Technology-based policing and the station diary
RECENTLY, I had an encounter at a police station in Portmore that sharply changed my views on policing in Jamaica.
With the stench of crime and violence at our doorsteps, it is hard not to think about policing and the work of our law-enforcement practitioners.
Within one hour of being at the station, I was deeply stressed for the officer on duty who had endless roles to play, including counsellor, father, and friend. Hands down, policing in Jamaica is by far one of the most stressful professions, and Jamaica needs to praise our officers for their hard work and dedication to law and order, civility, and justice.
Indeed, the Jamaica Constabulary Force (JCF) has rebranded itself and embraced technology to the extent where officers now have smartphones to aid their work in the traffic divisions. At the station, the officer was most helpful.
But I couldn’t help but notice the BIG BOOK. Yes, that famous big book like the pastor’s Bible in an old church. It would appear that taking statements was really an apprentice job in the force. It really seemed like punishment, similar to when teachers gave undisciplined students the same sentence to write multiple times.
In my view, we should have replaced the station diaries at least a decade ago. Nonetheless, credit is due to the former national security minister, Peter Bunting, who finally saw the need to replace the hard-copy station diaries
with an electronic system.
Organisational change is often met with great resistance, and as such, the leadership of the force must have sought the necessary experts to guide the change process. Not surprising, this policy position to computerise the diaries was resisted by senior members of the force.
Deputy Commissioner of Police
Clifford Blake explained that the JCF was trying to implement the electronic station diaries, but some members of the force were saying they didn’t want to learn how to type. Did anybody think about the Mavis Beacon typing software?
Incidentally, it was the same experience when the Ministry of Education sought to implement the e-learning project with teachers. I wonder if any lessons were learnt that could have been shared between ministries.
Policy decisions require skilful consultation, communication, and strategic planning. I believe the JCF is compliant with the Government’s Performance Management Appraisal System (PMAS). Let’s be clear. The police PMAS system is more than measuring the number of tickets issued, which is usually the sore point for rank-and-file members. However, it is a comprehensive system that measures the performance of members of the JCF in alignment with the strategic priorities of the force.
It is unimaginable if the computerisation of the station diaries were not captured under the PMAS system. Like most organisations, if you want to get something done, it must first be on the work plan. In Jamaica, if it can’t be measured, it will not get done. Period.
We know that the current system of reporting is time-consuming and tedious, adding to the stress level of our officers. I am also concerned about the privacy of the information that is recorded in the police bible. Essentially, anyone standing near the officer on duty can capture the information; in some cases, you have several reports being visible.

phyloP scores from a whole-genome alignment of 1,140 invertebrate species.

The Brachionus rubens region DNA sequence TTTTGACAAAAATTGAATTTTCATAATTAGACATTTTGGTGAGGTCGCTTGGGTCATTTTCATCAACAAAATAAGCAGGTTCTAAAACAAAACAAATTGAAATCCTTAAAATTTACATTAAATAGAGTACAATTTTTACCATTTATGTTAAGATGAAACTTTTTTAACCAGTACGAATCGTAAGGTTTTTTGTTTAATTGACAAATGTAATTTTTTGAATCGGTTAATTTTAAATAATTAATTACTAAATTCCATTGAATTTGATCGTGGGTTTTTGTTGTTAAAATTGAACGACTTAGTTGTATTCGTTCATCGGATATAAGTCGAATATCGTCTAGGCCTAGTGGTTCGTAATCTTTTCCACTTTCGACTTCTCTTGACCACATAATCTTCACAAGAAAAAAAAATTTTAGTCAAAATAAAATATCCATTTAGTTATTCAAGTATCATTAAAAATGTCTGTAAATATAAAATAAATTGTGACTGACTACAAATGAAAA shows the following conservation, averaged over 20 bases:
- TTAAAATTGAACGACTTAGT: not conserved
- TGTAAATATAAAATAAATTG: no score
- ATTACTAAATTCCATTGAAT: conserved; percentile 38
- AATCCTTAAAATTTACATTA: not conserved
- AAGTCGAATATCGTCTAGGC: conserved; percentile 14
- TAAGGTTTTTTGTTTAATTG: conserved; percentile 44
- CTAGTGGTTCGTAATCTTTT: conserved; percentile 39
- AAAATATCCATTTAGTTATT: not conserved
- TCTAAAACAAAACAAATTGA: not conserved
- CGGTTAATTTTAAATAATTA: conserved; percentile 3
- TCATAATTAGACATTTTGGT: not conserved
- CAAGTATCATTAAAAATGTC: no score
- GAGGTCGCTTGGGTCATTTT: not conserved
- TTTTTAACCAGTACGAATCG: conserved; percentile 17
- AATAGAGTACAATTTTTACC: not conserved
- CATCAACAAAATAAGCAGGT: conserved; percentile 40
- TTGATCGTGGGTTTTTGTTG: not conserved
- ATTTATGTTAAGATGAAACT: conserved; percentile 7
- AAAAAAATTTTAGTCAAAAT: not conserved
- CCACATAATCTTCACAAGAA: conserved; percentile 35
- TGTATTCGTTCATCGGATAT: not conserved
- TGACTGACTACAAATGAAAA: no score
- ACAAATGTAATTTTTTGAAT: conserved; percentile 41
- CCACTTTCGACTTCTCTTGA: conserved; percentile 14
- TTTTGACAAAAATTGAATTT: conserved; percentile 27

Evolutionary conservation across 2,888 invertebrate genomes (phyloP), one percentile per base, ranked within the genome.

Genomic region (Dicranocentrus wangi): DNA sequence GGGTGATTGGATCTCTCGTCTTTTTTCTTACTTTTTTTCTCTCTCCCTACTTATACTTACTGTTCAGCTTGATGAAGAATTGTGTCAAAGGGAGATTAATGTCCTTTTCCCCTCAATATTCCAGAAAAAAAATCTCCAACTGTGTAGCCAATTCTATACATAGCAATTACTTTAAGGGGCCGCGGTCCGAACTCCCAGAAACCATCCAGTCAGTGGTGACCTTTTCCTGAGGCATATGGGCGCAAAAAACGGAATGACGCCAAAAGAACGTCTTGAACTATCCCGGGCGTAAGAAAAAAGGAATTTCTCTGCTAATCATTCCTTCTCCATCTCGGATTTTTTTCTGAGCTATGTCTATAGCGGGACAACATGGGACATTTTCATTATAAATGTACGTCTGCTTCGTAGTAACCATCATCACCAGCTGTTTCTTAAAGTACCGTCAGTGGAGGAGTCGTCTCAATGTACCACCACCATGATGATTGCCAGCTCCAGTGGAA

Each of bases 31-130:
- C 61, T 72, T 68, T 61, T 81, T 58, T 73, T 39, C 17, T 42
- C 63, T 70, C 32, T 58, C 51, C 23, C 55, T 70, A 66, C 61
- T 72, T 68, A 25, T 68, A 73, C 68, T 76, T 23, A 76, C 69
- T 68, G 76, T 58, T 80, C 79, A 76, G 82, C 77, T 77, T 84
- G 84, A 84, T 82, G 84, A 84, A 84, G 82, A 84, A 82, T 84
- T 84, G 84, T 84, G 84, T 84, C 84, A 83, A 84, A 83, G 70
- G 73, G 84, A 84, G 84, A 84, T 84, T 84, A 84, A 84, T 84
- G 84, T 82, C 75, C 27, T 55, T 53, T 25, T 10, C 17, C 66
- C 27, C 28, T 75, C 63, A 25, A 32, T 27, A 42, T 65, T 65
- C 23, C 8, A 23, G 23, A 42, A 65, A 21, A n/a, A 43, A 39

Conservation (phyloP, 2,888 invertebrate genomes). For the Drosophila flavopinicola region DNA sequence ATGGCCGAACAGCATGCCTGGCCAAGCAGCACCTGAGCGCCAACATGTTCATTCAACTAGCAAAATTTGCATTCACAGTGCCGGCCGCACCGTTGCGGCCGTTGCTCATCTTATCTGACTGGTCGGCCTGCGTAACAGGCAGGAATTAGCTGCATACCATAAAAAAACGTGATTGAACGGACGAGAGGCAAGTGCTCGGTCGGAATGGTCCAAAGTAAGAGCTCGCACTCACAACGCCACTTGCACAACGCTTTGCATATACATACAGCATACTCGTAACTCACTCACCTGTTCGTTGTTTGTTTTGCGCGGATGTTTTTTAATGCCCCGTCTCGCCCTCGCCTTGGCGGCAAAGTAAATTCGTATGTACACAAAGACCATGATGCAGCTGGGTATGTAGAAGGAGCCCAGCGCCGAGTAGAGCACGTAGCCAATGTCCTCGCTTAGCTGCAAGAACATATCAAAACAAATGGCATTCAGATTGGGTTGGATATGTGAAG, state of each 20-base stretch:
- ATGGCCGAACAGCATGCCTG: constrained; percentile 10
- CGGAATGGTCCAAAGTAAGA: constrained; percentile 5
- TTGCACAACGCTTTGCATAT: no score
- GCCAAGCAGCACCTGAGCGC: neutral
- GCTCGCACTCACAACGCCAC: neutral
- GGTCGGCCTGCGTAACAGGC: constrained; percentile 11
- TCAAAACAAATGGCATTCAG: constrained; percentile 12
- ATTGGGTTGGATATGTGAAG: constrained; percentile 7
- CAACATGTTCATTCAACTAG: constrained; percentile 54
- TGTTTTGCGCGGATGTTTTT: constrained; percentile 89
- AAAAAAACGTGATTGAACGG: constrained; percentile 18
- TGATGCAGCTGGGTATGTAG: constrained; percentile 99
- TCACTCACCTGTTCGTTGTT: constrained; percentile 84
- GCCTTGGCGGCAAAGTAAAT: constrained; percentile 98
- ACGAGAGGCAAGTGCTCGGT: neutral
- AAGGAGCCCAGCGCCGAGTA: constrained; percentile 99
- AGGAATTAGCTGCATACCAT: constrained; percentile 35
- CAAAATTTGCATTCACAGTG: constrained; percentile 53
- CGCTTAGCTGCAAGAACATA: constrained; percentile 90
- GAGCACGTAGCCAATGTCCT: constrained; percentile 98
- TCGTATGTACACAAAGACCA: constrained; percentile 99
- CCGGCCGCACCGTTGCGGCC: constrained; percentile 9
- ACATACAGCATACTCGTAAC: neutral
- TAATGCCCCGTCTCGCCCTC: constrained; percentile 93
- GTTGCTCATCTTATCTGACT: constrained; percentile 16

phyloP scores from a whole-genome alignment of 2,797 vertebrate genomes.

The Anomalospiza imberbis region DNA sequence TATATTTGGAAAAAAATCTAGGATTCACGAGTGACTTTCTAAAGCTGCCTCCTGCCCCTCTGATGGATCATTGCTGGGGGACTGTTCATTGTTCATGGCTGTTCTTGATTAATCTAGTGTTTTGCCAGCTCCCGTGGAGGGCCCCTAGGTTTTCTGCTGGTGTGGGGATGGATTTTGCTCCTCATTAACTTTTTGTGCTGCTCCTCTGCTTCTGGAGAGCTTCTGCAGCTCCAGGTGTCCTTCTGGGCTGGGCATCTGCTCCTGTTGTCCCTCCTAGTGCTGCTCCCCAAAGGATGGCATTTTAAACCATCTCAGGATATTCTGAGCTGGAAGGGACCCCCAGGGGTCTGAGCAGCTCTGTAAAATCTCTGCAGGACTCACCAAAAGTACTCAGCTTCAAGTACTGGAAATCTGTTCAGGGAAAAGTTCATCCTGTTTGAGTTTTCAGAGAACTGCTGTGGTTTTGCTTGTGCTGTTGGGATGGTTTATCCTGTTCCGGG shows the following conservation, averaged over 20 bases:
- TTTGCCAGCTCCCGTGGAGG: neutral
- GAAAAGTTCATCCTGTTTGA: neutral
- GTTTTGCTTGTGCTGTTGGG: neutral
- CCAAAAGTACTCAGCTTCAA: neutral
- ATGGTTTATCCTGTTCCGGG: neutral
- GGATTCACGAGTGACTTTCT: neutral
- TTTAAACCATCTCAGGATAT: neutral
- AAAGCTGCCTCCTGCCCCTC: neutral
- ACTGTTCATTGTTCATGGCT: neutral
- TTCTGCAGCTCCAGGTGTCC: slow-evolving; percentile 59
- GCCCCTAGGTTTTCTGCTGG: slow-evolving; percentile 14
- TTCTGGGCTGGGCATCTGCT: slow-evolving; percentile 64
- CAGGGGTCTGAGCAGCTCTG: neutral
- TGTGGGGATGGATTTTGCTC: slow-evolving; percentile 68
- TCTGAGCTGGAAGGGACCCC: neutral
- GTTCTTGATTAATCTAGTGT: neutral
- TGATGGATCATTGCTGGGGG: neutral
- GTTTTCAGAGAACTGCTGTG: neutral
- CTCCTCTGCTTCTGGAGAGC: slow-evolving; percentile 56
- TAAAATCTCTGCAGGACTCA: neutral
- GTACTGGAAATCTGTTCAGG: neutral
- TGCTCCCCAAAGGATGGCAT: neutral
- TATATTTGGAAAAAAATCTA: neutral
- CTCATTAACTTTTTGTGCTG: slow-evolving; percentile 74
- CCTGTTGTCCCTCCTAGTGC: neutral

Thankfully, Hurricane Matthew missed us because some statements would have been irrecoverable had the dairies got wet. With an electronic system, it would be password-protected with individual user names. The data would also be backed up remotely.
Ultimately, the JCF would have a computer-based system to generate reports, facilitate data mining (facilitating greater information and intelligence), and share information with key operatives in the Ministry of National Security in real time. This system could also be integrated with the Stay Alert Application currently being used by the JCF. It must be noted that we have the technical skills in the civil service to undertake such a project.
Funding will always be a factor with any investment of this nature. However, the single most important consideration should be the value being added to the force.
The technocrats in the Ministry of Finance can compute the returns on investment. Worst-case scenario, the Ministry of National Security has a number of partners locally and internationally. A good proposal could attract funding for such a venture.
Besides, some of the savings from the used-vehicle initiative could also be used for this system. The learning curve for some officers will be of concern to the leadership of the JCF. However, with any new system, it will take time for users to become competent. Nonetheless, with the appropriate training interventions, it is possible in a short time.
We need a champion in the JCF to push for full integration of information and communication technologies in all areas of operation within the JCF.
I am hopeful that some day soon, a traffic accident report will be made available within a few days because the information is shared in real time with the divisional headquarters. No longer will criminals escape the police because their information was not readily available.
It’s time to shake up the force. It’s time to fight crime with technology.
This Honda Civic motor car collided with a Honda Accord near the traffic light at the intersection of Port Royal Street and Ocean Boulevard and crashed into the entrance to the Kingston Craft Market on Sunday, August 7, 2016. Making an accident report at a police station can be a painstaking ordeal, compounded by the infamous Big Book used by law enforcers.